The philosopher Benjamin Paul Blood (1832-1918) wrote the following to William James:

“Philosophy is past.  It was the long endeavor to logicize what we can only realize practically or in immediate experience.”

The experiment of March Madness has been interesting.  We have examined whether or not poetry, like the philosophy portrayed in Blood’s essay, “Pluriverse: An Essay in the Philosophy of Pluralism,” can be known best if we become profoundly self-conscious as poets and readers in a group dynamics medium in which immediate experience and practicality are pushed to their limits within that context.

20,000 fans, spilling soda and popcorn, screaming at the top of their lungs in response to a contest between, let’s say, “The Year” by Janet Bowdan, a 16th seed! and “Sunday, Tarzan In His Hammock” by Lewis Buzbee, upset winner over Mary Oliver’s fifth seeded “Flare” in first round play in the West Bracket, experienced the poem in such an intense manner—however the partisanship might have expressed itself—that the delight based on the pure excitement itself propeled the imaginative response—which has always relied on a certain suspension of disbelief—to new heights, in which the suspension of disbelief was simultaneously extended and dismantled by the crowd.

The vision of this collective consciousness, at once critical, reflective and wholly reactive, is not meant to be defined here as a definitive vision, nor should the results of these contests fill anyone with either joy or dismay.  Combatants, were these none.  The riotous fans have been, and were, you and I; once a mob, now a critic, once weeping and hollering, now holding steadily the iron pen.  Let the tattooing begin.

How shall we describe Janet Bowdan’s “The Year?”  How shall we describe her victory?  How shall we describe the young fan, who, in a fit of ecstacy, nearly fell from the top of the stadium upon the heads of the throng below, this young worshiper of this terrible and haunting poem?  How to describe the look of Buzbee in defeat, Tarzan and Jane beside him, the barely comprehending Cheetah on Tarzan’s shoulder, looking wildly around?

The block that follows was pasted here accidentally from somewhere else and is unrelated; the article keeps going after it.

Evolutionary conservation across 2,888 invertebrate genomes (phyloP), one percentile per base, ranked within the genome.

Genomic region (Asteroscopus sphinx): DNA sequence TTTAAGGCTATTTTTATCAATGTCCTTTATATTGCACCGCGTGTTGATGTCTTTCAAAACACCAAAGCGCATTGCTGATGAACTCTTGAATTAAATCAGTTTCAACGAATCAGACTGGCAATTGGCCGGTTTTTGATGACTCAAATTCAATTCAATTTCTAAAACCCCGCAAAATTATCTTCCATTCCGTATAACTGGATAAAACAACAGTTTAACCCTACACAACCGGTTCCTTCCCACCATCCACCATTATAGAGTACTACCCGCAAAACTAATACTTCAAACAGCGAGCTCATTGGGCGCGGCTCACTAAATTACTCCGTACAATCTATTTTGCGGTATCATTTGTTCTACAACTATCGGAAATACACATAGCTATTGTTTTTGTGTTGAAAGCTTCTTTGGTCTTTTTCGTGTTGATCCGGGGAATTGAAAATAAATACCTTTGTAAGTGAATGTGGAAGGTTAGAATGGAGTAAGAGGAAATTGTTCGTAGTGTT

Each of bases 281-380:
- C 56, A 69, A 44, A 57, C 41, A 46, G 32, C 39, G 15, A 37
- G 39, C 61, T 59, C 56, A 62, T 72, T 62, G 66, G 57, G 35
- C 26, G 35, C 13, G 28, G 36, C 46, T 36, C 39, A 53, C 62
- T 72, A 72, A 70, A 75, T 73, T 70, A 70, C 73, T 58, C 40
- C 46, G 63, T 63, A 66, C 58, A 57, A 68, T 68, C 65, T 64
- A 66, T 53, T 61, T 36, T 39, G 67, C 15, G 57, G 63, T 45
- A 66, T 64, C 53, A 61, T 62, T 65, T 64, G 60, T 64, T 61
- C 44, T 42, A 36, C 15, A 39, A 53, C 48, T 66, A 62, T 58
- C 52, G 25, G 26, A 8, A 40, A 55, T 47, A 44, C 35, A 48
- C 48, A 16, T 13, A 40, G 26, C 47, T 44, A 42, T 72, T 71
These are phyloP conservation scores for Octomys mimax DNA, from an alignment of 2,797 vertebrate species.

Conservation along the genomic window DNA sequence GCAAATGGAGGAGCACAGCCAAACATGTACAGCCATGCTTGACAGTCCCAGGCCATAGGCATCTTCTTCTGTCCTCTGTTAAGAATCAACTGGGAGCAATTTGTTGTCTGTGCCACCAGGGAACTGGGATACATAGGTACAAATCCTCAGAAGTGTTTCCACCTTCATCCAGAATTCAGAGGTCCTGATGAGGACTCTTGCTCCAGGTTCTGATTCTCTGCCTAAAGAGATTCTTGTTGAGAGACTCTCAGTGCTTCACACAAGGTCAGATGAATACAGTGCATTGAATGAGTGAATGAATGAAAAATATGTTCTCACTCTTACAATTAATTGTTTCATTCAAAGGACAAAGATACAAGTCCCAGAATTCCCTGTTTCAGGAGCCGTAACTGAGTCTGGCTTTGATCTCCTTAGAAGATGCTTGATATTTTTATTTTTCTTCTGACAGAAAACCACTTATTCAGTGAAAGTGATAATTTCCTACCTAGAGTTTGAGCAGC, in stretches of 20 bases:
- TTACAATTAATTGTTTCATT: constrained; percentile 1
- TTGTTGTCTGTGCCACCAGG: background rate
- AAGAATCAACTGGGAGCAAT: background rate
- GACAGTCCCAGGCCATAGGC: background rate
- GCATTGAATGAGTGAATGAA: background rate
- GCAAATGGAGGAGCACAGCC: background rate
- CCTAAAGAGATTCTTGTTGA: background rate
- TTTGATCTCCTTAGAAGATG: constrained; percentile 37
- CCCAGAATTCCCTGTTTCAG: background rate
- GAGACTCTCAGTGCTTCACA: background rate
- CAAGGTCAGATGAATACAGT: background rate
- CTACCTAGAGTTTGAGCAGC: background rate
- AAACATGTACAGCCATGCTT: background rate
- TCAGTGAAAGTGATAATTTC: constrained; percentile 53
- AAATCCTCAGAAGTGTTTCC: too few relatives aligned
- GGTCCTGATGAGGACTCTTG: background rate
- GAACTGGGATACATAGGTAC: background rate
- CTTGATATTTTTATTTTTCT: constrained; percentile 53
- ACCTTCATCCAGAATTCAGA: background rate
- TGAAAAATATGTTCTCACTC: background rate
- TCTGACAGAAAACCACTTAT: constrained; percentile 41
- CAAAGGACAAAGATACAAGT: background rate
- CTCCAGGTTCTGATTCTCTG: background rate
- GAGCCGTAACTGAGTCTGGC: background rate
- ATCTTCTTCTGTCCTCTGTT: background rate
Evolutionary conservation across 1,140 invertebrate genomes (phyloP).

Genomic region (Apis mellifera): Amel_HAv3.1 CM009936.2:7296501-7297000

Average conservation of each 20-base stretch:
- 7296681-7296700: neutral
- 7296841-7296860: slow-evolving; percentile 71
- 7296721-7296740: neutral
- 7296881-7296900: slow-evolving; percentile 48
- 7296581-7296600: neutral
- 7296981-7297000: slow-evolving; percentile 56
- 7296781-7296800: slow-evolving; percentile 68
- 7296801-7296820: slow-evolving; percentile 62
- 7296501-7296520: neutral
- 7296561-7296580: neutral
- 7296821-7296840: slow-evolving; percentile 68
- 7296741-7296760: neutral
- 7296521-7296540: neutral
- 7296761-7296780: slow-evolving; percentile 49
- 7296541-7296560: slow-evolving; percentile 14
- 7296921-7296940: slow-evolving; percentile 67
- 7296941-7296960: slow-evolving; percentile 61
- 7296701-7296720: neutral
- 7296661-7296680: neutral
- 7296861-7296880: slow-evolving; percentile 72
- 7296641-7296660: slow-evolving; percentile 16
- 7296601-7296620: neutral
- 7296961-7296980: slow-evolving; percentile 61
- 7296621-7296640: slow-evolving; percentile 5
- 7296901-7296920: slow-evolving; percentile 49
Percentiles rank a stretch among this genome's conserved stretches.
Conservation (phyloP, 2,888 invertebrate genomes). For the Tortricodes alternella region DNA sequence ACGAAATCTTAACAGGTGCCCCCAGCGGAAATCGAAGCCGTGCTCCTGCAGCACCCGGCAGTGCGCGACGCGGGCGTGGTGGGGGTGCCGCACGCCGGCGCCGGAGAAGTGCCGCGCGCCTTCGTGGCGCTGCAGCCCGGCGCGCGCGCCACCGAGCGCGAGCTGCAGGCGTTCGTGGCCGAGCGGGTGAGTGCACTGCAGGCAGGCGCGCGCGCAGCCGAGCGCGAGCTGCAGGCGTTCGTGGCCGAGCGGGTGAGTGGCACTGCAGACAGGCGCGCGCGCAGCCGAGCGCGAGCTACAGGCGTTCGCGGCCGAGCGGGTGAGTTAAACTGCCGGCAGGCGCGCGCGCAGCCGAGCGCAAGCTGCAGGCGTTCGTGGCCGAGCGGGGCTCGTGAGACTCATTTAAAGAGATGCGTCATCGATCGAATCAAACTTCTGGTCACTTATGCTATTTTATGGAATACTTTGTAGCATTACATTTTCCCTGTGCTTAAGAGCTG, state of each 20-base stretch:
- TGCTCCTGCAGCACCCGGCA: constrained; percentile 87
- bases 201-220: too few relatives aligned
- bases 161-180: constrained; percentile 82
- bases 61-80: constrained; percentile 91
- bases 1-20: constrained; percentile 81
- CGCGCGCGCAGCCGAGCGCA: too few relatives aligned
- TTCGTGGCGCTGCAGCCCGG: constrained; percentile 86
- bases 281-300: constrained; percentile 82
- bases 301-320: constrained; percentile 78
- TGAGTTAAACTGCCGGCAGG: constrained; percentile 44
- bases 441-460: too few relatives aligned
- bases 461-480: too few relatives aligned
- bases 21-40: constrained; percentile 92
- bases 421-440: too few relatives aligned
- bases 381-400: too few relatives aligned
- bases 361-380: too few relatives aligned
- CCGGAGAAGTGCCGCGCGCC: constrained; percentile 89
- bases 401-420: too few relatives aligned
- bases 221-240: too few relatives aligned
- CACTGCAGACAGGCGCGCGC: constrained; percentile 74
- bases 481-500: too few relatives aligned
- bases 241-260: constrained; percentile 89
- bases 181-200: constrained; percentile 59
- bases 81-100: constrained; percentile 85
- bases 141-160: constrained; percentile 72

We sought out Bowdan for an interview, but she was gone.  The crowd had carried her away.

Earlier, at the crack of dawn, with a youngish Wordsworth showered and shaved, Billy Collins advanced to the center of our beloved March Madness court, the polished wood of the court gleaming, the clever concession stands spread around, and dominated Stephen Dunn, making sure he couldn’t breathe for a second.  “John Donne, eh?  Are you done?’  The voice of the haughty no. 2 seed in the East resounded for eons after Dunn’s poem was read.  We have to go back years before we find a game that was like this, or, find any game.  The gods were, of course, anxious.  Rules, there were none.  The fans were not silent for a moment.  The rooting was astonishing.

Bernard Welt’s “I stopped writing poetry…” plied poetry long into the evening, almost as if to send Reb Livingston away, but she stood her guard, unblinking.  Some fans in the second half had a revelation and got the brilliance of Welt’s trope: the reasons he gave for not writing poetry were actually powerful incentives to write poetry, and this was the fuel of the poem itself, but the commotion in the second balcony as Livingston was shooting her free-throws was lost on the broadcasters—they  ignored it, thinking it was just the crowd being a crowd, a 190 line poem being a 190 line poem, and fans on the floor only saw it in separate parts.  Some Welt fans ran outside, but it was too late.  Livingston was stoic as Welt’s voltage melted.

William Kulik dazzled with a ferocity not seen yet in the tournament and Margaret Atwood froze with a searching look.  Kulik started to tick tick tick as soon as the contest started, the moss covered walls closed in, and no matter how hard Atwood looked, the drama of Kulik continued to drown.

“Bored” is sure of itself, as Atwood is; she was tranformed by Kulik into what went sadly down into the shadows.

The crowd implored those shadows.

Don’t trust crowds, they say.

We trusted this one.